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Installing  Exchange 2003 from scratch. Single Machine

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Last Modified: 2012-06-21
Hi,
I'm setting up Exchange 2003 on server 2003 for the first time. I am not very familiar with AD or any of the other components I will need in relation to Server 2003 (DNS, Global Catalog Servers, Domain Controllers). I've got myself a stack of books here and I've  installed a demo version of Server 2003/Exchange 2003  on a Lab machine to do my testing with.
I realize no one question here is going to tell me all I need to know, But I did want to cover a few basic questions about my infrastructure.  I'm reading these books and they all talk about  Exchange as running in large organizations with many machines hosting different aspects of it (One machine is a DC, one is a GCS, another is the Exchange server, etc...). Then they go into Domains and Forests. I'm getting buried in details about things I don't think I need to know about, do I?

Here's the thing. My situation is much simpler. I have one dedicated machine, yes, just one. It's running at a hosting company. It's dual processor with 4Gigs of RAM. Based on my readings I think my hardware is fine.  Here's one other thing. This machine that Exchange is running on will be connected to solely on the internet and it will ONLY be used for Exchange. No shared printers, no file sharing. Nothing else. Just email. The majority of my users will all be using OWA (I think that's the correct acronym; I mean the web client), with just a few using Outlook 2003.

I'm looking for a good how-to or a detailed explanation of how to deploy this configuration.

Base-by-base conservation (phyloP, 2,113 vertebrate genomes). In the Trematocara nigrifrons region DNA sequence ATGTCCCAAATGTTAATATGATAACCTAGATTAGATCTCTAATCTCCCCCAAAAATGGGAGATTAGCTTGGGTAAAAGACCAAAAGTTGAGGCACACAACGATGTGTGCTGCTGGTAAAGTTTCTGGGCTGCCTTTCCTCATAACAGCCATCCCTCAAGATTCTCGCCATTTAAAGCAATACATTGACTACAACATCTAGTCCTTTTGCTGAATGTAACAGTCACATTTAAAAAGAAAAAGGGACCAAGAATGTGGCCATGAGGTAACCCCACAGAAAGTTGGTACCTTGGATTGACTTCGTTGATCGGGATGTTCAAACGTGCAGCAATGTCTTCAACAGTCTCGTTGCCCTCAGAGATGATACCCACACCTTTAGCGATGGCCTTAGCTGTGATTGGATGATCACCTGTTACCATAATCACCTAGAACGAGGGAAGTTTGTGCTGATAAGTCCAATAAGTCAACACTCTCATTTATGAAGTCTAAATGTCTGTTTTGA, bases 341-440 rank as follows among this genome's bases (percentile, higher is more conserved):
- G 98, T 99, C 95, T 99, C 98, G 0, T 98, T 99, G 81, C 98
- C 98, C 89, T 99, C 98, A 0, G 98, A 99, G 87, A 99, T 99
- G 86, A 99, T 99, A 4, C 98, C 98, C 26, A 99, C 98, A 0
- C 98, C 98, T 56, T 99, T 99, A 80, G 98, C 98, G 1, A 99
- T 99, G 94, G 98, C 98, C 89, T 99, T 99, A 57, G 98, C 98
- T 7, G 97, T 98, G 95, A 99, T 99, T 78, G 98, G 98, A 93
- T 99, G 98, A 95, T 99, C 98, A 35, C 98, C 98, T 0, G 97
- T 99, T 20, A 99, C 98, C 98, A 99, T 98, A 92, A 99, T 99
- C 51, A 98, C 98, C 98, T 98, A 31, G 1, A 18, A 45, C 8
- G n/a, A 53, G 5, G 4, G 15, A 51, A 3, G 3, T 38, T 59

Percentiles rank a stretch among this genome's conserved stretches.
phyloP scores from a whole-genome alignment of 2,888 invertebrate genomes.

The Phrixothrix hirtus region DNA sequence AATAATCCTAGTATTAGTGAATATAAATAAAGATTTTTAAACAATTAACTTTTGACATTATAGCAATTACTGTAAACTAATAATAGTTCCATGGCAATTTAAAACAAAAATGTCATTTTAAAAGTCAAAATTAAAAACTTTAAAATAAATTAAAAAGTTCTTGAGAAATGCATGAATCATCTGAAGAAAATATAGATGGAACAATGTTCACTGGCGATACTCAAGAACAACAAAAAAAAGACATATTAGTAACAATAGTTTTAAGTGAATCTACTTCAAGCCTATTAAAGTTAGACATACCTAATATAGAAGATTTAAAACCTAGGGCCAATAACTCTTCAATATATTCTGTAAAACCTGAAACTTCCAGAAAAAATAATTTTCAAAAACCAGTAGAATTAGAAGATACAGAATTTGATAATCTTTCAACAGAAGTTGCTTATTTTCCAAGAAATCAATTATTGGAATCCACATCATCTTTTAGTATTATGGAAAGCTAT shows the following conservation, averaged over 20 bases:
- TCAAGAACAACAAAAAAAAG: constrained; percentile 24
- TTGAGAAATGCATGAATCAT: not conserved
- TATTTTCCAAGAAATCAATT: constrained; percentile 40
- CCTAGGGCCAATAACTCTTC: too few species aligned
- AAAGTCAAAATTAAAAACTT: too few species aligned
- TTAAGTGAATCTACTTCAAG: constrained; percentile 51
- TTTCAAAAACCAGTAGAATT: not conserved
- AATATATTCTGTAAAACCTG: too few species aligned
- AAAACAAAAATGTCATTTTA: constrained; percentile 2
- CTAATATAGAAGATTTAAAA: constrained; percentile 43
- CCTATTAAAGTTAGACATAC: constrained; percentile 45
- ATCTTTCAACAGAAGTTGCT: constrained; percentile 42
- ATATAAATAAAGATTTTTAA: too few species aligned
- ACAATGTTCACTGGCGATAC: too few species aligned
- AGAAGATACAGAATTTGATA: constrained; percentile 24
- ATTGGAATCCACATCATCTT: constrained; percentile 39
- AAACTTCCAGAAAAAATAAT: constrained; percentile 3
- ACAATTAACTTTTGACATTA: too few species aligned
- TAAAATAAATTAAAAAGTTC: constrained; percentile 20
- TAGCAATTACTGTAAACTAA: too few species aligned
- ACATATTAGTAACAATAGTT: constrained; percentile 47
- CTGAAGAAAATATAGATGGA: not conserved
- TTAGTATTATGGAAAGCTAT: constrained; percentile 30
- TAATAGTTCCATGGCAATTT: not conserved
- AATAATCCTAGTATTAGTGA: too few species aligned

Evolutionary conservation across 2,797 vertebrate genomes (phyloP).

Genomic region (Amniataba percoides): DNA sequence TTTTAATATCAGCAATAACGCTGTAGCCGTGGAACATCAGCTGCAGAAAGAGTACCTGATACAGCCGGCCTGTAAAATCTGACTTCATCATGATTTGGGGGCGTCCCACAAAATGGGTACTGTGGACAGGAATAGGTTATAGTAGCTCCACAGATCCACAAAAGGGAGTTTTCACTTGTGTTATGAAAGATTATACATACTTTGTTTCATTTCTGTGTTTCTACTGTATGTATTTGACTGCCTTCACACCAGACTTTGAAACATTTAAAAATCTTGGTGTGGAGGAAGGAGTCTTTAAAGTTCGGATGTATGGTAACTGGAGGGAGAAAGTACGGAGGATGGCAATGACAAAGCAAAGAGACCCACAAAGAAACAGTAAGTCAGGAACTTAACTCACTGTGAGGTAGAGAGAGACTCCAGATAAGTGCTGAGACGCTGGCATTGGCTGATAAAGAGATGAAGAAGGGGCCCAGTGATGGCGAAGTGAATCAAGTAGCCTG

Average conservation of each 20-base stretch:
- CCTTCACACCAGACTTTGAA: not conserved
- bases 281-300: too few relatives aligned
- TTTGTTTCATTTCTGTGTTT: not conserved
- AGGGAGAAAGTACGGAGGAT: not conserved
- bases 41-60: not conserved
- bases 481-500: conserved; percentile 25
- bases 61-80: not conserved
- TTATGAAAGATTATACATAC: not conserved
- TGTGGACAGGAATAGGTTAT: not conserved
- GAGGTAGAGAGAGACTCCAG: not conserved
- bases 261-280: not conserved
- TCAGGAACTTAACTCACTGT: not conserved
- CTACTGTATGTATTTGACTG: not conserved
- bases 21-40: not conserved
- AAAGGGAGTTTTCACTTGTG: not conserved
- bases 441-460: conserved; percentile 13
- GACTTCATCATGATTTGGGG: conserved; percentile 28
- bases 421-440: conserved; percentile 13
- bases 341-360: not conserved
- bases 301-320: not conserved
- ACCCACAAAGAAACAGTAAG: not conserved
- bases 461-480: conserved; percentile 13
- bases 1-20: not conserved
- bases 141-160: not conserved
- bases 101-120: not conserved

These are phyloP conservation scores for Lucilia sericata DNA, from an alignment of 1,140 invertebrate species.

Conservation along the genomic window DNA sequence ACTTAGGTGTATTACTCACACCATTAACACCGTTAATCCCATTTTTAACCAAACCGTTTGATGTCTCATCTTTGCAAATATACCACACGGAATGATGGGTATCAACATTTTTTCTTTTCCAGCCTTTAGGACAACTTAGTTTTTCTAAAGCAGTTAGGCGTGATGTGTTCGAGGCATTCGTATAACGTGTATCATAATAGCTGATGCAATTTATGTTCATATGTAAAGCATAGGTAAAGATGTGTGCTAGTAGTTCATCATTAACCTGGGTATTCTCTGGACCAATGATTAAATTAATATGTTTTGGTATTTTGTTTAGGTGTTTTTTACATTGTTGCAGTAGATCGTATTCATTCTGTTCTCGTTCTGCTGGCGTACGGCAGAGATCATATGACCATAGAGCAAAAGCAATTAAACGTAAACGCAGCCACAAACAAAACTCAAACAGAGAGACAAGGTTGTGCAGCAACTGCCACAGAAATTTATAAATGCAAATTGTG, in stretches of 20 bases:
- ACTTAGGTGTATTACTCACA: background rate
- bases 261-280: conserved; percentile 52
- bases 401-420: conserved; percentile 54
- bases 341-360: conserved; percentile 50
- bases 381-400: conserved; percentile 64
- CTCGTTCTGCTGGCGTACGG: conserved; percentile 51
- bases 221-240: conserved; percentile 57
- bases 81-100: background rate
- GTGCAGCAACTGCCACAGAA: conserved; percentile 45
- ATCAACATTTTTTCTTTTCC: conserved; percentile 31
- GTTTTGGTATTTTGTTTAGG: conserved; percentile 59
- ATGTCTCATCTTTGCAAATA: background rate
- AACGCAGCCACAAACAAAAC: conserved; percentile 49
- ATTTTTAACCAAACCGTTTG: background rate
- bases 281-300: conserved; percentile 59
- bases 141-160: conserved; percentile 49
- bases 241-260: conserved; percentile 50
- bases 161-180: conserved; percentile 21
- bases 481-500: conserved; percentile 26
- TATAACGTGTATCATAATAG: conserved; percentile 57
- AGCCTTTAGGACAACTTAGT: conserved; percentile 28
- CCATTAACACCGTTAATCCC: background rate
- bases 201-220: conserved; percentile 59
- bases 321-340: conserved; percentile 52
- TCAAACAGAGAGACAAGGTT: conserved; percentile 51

Some specific questions.
1. How to install/configure AD for a setup such as this, with only Email in mind.  (The box has a fresh install of Server 2003. No AD installed yet)
2. How to set up DNS, Global Catalog Server, Domain Controller.

Have I missed anything?

The more I'm reading the more it seems as though my setup won't be all that complicated.

One other thing, I'm not migrating from any older version of Exchange, Novell or anything else. This is brand-spanking new email solution.

Couldn't get any simpler! Could it?

I thank you for your guidance and any comments.

Mike


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Brian PiercePhotographer
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Ok lets start with where to put Exchange. Ideally Exchange should not be put on a domain controller, it should be put on a member server in the domain. This makes management far more simple. If you have not got a Domain already you will need to create that first, install the Exchange machine as a member server and then install exchange on it.

http://www.computerperformance.co.uk/exchange2003/exchange_2003_install.htm has a very stright forward guide while http://technet.microsoft.com/en-us/library/bb124186.aspx has step-by-step procedures.

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KCTS,

When you say EX should not be put on a domain controller, you are saying the domain controller should be on another machine entirely? In order to do this I would have to purchase a second machine from my Provider and pay the monthly fees. Since this would  double my monthly cost I need to know exactly why I should do this and whether the extra cost is worth it.  You said it made management far more simple; in what way? Is this just a general rule of thumb or are some management tasks just much more difficult with a DC on the same machine and if so, which things are much more difficult?

Thanks,
mike
Jeremy WeisingerSenior Network Consultant / Engineer
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Thanks for the good advice! It's helped a great deal. I'm sure I'll be back asking more about Exchange. Until then....

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